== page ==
The corner the cooking range is installed also has a heat shield that doubles as a little back splash. So no heat will be getting through that wall…

        • Eric
          January 14, 2019, 10:56 pm

          8 inches thick? Why? 4 inches would be more than adequate for crying out loud.

        • Eric
          January 15, 2019, 1:33 am

          James, I take your point regarding the structural integrity of the loft. Hadn’t noticed that, creeping alzheimers might have something to do with that. And yes, serious, it appears that I “may” have early stages of it. But let’s digress… I would have thought a 4 inch thick beam would have been adequate to hold the loft given it is fixed to the 2 external walls. But then nobody ever got fired for over engineering that I’m aware of. Better safe than sorry. That aside, I’d have said 4 inches would have been adequate for a pocket door for the toilet. I’m sure many people would want the toilet away from the kitchen zone though. Personally it wouldn’t worry me.

          Again, personally, I’m not enchanted by this one from Zyl. Don’t hate it but I think most of the others are more aesthetic. For me the roof has too many ins and outs, for want of a better term. I like my forms to be clean lined. Like the Moon Dragon and The Ark House. But that’s just me. Be boring if the whole world liked just what I like.

    • jerry
      June 1, 2017, 3:26 pm

      I love the look of the steps and going up them. But such small steps going down will be an adventure you don’t want to be doing in the middle of the night.

      • James D.
        June 2, 2017, 3:45 am

        jerry, possibly, it’s hard to say for sure without knowing the exact dimensions, but at least there’s a handrail to hold onto… and you can always add anti-slip mats to the treads/steps…

    • jake
      June 1, 2017, 5:39 pm

      Perhaps it’s an incinerator toilet. Cooking before & after digestion. Nevertheless, more space needed.

      • James D.
        June 2, 2017, 3:41 am

        jake, nope, it’s a standard water flush toilet…

        But there’s no set size to his models… So you can always have him build one a little bigger or a different design altogether…

        • jake
          June 2, 2017, 7:09 am

          Yep. See that. Bonny suggested there was a joke in there somewhere. “Cooking the food before and after digestion” was my lame attempt to find the it.

    • Donald
      June 11, 2017, 10:38 am

      Toilet next to the Oven. That’s a Gas. LOL
      Deal breaker for me. Easy enough to move,

  • AVD
    May 30, 2017, 11:58 am

    Cudos to ZV for maintaining the highest quality design and attention to construction details and quality. Also nice to see that they are willing to design outside of their normal signature motif.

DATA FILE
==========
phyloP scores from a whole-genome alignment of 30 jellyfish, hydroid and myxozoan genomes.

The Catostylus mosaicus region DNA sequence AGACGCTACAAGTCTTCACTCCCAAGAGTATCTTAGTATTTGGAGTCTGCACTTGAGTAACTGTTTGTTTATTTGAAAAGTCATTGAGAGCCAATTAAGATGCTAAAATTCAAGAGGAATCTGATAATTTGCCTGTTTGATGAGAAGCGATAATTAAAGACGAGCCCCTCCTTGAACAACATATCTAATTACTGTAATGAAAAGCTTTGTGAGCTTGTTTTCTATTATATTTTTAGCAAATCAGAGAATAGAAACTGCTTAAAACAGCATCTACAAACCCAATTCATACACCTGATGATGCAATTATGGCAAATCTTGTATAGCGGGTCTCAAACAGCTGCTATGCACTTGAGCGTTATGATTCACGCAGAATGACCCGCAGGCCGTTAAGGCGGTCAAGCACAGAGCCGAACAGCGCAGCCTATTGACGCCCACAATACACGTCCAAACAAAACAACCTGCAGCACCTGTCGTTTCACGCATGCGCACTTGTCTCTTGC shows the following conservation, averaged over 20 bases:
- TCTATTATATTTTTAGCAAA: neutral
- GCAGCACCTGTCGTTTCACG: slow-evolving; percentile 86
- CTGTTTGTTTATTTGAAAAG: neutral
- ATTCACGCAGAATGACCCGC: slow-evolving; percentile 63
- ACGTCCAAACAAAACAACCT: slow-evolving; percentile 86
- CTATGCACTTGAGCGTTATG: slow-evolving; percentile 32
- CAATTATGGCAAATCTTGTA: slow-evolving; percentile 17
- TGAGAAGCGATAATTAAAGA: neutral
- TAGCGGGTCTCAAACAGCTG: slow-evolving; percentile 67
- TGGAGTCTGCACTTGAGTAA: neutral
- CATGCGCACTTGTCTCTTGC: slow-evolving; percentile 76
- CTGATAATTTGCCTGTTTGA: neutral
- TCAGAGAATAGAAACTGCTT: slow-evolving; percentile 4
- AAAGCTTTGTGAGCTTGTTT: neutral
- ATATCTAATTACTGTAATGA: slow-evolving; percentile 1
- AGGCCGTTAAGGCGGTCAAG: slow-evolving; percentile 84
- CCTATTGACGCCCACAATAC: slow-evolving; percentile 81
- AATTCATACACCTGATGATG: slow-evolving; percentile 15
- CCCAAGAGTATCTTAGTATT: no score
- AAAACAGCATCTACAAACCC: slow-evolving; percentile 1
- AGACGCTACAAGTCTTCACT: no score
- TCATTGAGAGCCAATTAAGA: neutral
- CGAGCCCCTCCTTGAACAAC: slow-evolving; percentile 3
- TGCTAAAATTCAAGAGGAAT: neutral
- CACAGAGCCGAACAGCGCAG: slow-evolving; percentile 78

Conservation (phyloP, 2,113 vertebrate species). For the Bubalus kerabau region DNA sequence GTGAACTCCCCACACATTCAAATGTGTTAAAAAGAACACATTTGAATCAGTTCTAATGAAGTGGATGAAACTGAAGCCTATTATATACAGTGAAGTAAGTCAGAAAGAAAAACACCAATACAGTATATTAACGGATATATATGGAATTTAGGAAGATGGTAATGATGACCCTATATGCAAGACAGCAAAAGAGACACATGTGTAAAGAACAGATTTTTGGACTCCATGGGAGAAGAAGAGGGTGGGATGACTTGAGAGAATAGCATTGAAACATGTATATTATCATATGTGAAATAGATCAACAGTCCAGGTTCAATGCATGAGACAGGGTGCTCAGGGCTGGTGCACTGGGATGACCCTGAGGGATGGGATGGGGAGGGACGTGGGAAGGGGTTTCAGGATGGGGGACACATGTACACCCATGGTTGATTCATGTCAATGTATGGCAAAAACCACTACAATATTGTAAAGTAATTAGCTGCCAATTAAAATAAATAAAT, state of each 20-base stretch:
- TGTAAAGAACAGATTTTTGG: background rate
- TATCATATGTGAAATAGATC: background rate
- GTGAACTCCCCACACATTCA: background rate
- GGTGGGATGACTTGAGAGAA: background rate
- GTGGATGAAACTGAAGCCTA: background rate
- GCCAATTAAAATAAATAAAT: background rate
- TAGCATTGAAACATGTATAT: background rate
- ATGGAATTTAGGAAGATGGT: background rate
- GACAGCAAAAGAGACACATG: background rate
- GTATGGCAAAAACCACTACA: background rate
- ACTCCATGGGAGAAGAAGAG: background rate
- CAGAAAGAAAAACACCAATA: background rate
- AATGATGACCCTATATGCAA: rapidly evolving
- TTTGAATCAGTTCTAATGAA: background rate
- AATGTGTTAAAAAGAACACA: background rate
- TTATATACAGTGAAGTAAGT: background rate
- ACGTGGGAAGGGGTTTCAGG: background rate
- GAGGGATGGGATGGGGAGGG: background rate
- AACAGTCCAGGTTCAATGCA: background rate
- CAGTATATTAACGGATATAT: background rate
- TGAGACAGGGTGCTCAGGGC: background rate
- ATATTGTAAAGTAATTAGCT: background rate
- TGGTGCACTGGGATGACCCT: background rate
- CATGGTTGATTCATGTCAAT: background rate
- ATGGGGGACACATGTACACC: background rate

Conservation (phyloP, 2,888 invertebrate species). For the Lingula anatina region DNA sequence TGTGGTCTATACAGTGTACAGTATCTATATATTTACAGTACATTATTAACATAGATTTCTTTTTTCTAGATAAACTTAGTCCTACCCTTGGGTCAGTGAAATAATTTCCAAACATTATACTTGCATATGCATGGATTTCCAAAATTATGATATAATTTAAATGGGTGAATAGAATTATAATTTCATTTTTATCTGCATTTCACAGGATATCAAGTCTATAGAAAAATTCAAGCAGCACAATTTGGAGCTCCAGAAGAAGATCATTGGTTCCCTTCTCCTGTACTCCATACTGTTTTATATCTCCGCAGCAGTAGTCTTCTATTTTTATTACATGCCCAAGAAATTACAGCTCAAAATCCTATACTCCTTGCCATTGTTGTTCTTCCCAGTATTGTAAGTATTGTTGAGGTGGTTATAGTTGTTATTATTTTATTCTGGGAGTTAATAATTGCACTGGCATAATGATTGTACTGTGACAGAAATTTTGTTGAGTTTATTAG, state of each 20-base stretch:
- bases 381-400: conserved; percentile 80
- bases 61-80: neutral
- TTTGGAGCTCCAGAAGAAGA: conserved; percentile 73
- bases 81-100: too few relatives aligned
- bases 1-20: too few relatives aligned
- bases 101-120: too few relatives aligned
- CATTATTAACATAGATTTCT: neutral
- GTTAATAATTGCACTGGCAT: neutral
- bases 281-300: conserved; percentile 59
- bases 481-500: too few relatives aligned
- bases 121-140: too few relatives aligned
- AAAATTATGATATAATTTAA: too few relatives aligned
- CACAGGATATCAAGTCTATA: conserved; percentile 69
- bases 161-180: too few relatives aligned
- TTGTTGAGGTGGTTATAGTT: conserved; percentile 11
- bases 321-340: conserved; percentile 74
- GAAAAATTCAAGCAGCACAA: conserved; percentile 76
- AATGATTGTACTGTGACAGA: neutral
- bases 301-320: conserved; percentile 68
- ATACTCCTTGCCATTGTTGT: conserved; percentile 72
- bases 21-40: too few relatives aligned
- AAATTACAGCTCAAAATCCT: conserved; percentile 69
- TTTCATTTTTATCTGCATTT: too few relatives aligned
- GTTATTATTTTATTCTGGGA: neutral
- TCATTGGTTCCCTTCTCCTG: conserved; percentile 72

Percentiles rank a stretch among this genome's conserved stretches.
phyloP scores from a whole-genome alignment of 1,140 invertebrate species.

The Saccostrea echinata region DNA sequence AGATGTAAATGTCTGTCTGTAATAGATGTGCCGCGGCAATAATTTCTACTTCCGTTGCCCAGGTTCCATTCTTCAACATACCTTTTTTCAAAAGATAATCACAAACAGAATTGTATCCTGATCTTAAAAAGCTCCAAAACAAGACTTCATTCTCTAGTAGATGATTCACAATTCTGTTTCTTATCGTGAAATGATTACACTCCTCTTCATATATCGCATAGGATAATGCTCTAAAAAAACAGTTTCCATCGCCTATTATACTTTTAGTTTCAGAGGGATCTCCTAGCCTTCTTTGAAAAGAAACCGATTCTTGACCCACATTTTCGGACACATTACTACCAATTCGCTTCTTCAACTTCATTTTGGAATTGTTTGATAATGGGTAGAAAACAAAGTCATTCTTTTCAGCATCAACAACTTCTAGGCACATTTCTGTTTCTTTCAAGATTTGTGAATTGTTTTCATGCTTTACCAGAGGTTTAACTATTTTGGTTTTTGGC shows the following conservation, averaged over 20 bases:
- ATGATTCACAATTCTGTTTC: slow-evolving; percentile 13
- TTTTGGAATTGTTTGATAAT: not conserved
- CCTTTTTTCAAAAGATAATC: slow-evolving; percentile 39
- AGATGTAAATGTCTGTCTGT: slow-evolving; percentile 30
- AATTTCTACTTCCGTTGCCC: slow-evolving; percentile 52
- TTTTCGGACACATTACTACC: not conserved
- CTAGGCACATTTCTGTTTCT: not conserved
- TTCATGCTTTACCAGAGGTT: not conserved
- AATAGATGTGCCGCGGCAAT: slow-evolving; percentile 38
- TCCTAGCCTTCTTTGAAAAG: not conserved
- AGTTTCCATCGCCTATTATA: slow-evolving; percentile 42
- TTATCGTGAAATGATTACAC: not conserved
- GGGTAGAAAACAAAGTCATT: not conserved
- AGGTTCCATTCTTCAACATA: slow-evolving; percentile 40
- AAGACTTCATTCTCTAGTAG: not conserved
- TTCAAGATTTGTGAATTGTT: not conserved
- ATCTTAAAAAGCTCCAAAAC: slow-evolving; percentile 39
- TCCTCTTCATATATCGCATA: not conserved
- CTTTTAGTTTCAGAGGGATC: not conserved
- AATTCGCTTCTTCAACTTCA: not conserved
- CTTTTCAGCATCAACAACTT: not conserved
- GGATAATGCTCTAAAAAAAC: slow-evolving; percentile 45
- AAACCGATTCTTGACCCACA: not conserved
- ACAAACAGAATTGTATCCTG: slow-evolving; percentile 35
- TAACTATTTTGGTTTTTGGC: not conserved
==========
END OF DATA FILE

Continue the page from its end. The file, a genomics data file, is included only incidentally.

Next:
I wonder if this design could become even better if it was not limited by the constraints of being anchored to a trailer frame.

    • Natalie C. McKee
      May 30, 2017, 1:00 pm

      I can’t even imagine what Abel could do if he wasn’t constrained to a trailer. Then again, maybe that’s what makes him so amazing: What he can do with a trailer!

  • marcia
    May 30, 2017, 1:39 pm

    Natalie-unless it is magic door that controls odor there will still be stank waaay to close to the oven/stove. ☹️😝😮

    • James D.
      May 30, 2017, 8:52 pm

      No magic, just simple air flow control… Closing the door will at least slow air from flowing into the rest of the house and then all you have to do is run the bathroom air vent, just like you would do in any other bathroom… and wait till it’s well ventilated…

      Besides, it’s a tiny house… Another few feet isn’t going to make a lot of difference. So just clean any mess right away and keep the house ventilated with fresh air…

  • Karen Rogers
    June 1, 2017, 4:02 pm

    His are always so special! I prefer a tad of space between the bathroom and kitchen or a tiny half bath tucked elsewhere.

    • Marcia
      June 2, 2017, 12:07 pm

      I am with you, Karen. My parents’ “regular” has a bathroom near the kitchen but there is a door AND a pantry in between. Still not enough space for me!

  • John
    June 1, 2017, 4:41 pm

    I think I’ve seen other stuff from this company. Any roof fun ends up costing more – but it’s worth every penny the way they do things. Little works of art to live in. What a concept.

    • Natalie C. McKee
      June 2, 2017, 12:28 pm

      Love that though John — living in a little work of art!

  • jake
    June 1, 2017, 5:45 pm

    Always fascinated by the high quality, creativity, and beauty of Zyl designs and execution. Every time I see the name I have to see the product, and when I do, my high hopes are never disappointed.

    • Natalie C. McKee
      June 2, 2017, 12:25 pm

      Totally agree, Jake!

  • June 1, 2017, 8:01 pm

    Another great design to admire. These tiny homes look like real homes because of the lines, the little touches which are added, colors, multiple gables and all those wonderful curves. No other home quite matches these designs.

    • Natalie C. McKee
      June 2, 2017, 12:22 pm

      I completely agree 🙂 They are their own species!

  • Danielle DiLisio
    June 1, 2017, 10:31 pm

    Love, love, love Zyl’s homes!

    • Natalie C. McKee
      June 2, 2017, 12:19 pm

      Me too, Danielle!